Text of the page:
Ecological requirements and environmental conditions can influence diversification across temporal and spatial scales. Understanding the role of ecological niche evolution under phylogenetic contexts provides insights on speciation mechanisms and possible responses to future climatic change. Large-scale phyloclimatic studies on the megadiverse Neotropics, where biomes with contrasting vegetation types occur in narrow contact, are rare. We integrate ecological and biogeographic data with phylogenetic comparative methods, to investigate the relative roles of biogeographic events and niche divergence and conservatism on the diversification of the lizard genus Kentropyx Spix, 1825 (Squamata: Teiidae), distributed in South American rainforests and savannas. Using five molecular markers, we estimated a dated species tree, which recovered three clades coincident with previously proposed species groups diverging during the mid-Miocene. Biogeography reconstruction indicates a role of successive dispersal events from an ancestral range in the Brazilian Shield and western Amazonia. Ancestral reconstruction of climatic tolerances and niche overlap metrics indicates a trend of conservatism during the diversification of groups from the Amazon Basin and Guiana Shield, and a strong signal of niche divergence in the Brazilian Shield savannas. Our results suggest that climatic-driven divergence at dynamic forest-savanna borders might have resulted in adaptation to new environmental niches, promoting habitat shifts and shaping speciation patterns of Neotropical lizards. Dispersal and ecological divergence could have a more important role in Neotropical diversification than previously thought.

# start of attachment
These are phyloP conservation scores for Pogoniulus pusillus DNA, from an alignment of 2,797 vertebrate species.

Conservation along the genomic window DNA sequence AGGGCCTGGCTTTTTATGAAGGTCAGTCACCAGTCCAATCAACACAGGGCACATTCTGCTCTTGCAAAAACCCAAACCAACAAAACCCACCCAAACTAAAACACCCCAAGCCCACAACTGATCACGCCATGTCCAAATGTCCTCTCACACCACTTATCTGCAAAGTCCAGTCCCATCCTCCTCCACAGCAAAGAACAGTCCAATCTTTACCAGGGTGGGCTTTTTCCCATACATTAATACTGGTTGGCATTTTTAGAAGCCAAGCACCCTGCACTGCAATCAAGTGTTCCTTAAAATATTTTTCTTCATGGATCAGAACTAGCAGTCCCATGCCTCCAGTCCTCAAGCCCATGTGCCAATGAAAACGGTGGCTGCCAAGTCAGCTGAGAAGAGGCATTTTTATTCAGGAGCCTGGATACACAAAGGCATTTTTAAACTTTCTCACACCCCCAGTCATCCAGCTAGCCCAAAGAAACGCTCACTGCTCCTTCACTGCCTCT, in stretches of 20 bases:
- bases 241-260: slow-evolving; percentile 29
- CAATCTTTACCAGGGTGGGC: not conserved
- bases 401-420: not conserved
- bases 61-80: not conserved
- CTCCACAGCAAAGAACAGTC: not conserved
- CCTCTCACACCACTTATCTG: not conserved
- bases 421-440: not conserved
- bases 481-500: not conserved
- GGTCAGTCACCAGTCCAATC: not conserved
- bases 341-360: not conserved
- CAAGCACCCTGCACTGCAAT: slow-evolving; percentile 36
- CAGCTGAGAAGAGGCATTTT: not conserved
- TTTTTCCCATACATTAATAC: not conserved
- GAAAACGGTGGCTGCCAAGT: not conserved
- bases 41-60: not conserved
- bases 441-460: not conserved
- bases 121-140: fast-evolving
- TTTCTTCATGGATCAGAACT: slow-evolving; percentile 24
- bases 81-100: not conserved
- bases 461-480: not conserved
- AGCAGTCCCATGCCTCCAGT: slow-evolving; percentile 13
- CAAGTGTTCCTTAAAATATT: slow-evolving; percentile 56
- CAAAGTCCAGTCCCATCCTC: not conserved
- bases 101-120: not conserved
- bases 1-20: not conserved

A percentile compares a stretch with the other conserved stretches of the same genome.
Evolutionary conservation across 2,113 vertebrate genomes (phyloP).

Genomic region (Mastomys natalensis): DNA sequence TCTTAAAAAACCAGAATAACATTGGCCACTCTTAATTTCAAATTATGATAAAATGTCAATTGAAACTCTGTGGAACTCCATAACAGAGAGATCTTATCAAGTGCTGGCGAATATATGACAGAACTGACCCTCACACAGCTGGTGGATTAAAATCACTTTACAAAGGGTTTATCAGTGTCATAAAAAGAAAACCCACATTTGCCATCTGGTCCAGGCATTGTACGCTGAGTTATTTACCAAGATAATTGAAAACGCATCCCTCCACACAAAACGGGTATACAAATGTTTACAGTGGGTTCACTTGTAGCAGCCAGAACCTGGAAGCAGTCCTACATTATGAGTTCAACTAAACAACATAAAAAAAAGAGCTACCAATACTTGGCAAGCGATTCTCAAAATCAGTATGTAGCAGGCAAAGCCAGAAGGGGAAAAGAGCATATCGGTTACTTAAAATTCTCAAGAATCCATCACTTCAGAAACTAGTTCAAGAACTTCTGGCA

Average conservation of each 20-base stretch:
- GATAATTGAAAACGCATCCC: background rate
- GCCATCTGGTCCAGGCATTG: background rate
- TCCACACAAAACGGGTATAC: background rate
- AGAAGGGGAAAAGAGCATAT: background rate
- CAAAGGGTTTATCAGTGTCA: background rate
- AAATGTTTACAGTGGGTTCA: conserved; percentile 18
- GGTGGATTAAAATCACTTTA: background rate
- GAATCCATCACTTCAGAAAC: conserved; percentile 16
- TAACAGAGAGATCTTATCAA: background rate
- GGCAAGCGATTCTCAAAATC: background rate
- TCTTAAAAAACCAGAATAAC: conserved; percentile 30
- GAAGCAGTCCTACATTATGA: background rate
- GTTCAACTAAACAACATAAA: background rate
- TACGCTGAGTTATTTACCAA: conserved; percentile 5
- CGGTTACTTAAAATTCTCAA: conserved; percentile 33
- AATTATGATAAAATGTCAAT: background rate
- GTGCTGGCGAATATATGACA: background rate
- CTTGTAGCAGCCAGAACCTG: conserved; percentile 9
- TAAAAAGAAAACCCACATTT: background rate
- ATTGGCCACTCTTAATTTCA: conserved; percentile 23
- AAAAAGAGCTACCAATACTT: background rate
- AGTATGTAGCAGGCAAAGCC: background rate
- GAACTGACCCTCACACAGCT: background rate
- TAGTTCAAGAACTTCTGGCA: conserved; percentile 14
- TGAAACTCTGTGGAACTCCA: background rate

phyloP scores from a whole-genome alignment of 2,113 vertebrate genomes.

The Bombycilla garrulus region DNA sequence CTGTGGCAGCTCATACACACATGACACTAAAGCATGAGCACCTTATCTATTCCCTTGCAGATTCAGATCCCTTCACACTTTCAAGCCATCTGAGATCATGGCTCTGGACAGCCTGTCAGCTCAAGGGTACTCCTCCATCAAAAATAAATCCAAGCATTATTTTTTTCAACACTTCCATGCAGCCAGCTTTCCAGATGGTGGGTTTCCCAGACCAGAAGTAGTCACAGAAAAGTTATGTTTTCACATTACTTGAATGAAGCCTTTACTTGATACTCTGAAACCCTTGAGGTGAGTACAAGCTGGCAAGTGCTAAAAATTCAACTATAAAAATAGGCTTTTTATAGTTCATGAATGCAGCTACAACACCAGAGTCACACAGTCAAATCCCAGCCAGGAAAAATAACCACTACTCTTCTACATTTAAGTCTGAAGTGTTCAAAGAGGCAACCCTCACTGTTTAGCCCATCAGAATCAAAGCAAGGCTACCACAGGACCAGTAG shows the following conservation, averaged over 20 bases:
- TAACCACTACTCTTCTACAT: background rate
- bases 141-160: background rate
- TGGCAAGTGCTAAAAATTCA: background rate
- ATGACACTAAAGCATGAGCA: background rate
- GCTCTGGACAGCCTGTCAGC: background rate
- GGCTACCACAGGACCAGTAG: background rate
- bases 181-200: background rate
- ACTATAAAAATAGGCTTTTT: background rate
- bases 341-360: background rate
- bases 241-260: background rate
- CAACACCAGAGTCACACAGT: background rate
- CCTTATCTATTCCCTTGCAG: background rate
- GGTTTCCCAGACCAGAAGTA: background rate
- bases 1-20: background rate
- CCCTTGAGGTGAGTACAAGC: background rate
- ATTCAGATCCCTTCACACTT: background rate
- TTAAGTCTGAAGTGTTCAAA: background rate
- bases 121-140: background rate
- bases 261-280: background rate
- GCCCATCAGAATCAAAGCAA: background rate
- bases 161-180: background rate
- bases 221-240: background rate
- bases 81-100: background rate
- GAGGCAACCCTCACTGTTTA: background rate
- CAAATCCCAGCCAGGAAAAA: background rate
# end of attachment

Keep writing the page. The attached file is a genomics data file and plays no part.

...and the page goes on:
- South America
- phyloclimatic modeling